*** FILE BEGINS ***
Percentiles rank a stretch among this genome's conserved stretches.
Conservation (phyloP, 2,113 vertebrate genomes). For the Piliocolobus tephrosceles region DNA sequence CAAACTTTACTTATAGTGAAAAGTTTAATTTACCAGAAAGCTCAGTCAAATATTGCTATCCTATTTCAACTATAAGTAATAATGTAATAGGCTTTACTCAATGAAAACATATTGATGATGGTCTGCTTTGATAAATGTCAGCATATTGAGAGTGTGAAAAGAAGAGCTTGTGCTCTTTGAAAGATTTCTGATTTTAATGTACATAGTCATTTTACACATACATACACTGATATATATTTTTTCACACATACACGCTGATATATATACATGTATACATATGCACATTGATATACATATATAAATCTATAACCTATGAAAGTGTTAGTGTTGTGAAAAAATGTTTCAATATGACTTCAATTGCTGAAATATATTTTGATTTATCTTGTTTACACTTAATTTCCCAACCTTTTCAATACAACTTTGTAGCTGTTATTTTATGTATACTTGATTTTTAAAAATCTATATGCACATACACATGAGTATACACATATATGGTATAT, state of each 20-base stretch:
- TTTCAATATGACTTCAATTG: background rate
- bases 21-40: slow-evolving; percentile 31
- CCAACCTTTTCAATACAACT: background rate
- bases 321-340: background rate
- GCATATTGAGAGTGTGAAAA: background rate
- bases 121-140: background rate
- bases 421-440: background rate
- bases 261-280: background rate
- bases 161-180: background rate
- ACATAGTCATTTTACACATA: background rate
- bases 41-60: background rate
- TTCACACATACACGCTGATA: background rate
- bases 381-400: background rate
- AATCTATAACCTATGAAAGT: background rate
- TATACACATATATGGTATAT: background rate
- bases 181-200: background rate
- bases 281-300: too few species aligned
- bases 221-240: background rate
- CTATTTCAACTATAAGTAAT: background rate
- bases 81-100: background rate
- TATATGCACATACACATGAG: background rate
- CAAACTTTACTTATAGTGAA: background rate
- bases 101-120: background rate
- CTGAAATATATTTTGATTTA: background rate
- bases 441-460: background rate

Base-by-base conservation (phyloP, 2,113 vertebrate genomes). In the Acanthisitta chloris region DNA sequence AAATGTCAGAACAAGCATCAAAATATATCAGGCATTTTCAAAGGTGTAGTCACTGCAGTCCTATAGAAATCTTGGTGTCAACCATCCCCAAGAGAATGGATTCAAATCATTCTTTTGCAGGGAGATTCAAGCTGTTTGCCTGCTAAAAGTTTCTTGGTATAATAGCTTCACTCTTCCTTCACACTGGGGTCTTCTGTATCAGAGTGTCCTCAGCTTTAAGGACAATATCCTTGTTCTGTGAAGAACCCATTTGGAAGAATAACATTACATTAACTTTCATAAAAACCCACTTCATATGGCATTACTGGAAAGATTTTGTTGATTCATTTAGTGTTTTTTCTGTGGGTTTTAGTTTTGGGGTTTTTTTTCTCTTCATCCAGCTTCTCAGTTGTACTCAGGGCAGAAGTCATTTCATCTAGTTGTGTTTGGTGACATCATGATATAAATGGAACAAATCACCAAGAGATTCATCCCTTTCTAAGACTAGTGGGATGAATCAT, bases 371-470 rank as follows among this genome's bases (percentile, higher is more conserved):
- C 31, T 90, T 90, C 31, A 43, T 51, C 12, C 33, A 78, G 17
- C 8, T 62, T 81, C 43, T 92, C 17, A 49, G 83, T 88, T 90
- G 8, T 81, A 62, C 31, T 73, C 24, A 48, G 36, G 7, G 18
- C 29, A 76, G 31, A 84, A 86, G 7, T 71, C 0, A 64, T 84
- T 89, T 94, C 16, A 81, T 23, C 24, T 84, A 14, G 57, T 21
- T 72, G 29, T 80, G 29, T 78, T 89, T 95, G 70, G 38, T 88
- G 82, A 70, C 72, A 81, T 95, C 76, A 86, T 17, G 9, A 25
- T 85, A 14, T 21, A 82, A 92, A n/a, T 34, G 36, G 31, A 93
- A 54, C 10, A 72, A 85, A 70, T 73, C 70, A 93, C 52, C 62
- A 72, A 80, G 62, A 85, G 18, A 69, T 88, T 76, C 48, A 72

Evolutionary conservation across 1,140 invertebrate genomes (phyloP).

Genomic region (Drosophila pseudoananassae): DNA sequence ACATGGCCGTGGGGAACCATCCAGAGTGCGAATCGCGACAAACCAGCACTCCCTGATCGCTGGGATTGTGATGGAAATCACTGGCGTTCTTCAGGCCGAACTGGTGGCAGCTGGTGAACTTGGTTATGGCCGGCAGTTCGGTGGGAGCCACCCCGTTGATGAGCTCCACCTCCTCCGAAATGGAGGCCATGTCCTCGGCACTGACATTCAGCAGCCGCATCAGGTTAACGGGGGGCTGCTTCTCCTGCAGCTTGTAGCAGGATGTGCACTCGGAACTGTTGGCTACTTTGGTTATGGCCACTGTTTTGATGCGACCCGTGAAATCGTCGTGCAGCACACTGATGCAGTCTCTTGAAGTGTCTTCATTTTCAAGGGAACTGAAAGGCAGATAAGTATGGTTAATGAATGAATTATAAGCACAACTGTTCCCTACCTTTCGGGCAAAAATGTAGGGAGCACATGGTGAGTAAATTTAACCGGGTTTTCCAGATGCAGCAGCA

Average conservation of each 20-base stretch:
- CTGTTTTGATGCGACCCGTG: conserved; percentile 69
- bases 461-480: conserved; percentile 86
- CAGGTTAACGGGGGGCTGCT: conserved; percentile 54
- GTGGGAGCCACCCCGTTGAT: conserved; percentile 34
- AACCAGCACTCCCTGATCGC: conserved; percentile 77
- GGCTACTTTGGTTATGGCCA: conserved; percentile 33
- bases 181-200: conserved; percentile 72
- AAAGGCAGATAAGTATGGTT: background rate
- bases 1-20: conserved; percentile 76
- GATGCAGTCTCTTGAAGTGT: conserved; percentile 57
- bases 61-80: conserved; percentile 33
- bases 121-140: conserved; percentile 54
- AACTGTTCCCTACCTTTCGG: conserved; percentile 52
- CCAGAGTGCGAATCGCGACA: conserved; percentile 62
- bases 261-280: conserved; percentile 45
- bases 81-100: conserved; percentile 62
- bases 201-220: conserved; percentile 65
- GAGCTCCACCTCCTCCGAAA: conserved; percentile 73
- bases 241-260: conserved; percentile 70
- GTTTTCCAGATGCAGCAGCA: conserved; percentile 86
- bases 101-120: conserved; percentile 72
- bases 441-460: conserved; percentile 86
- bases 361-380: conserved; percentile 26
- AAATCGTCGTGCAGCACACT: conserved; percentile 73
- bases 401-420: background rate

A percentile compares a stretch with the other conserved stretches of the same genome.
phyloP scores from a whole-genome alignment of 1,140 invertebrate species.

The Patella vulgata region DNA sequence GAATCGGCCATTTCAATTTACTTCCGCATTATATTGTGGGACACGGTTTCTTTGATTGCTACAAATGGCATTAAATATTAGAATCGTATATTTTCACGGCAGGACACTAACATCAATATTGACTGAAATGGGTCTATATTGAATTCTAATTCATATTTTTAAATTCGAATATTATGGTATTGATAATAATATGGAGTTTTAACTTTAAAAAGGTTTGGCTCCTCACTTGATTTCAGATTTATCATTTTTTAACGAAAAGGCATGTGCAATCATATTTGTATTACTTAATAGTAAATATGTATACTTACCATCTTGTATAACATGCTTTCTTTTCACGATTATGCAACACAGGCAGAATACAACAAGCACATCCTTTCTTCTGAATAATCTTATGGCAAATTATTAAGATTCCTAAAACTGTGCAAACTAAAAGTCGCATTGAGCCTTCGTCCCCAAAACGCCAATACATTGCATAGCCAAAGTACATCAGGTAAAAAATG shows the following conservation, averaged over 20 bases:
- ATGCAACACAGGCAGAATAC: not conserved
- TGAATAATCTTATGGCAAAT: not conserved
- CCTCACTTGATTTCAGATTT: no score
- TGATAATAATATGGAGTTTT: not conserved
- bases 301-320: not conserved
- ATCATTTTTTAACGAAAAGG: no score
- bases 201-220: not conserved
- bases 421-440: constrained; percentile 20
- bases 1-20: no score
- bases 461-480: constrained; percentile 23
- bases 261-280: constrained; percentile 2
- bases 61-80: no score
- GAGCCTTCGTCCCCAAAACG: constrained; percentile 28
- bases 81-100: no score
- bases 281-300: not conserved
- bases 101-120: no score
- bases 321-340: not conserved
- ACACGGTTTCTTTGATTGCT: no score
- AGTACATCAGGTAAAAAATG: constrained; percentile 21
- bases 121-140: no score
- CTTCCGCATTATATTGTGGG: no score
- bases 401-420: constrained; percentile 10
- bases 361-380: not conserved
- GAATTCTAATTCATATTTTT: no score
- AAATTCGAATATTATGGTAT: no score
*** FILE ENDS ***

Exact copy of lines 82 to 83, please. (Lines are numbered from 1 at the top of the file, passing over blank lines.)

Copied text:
- GAGCCTTCGTCCCCAAAACG: constrained; percentile 28
- bases 81-100: no score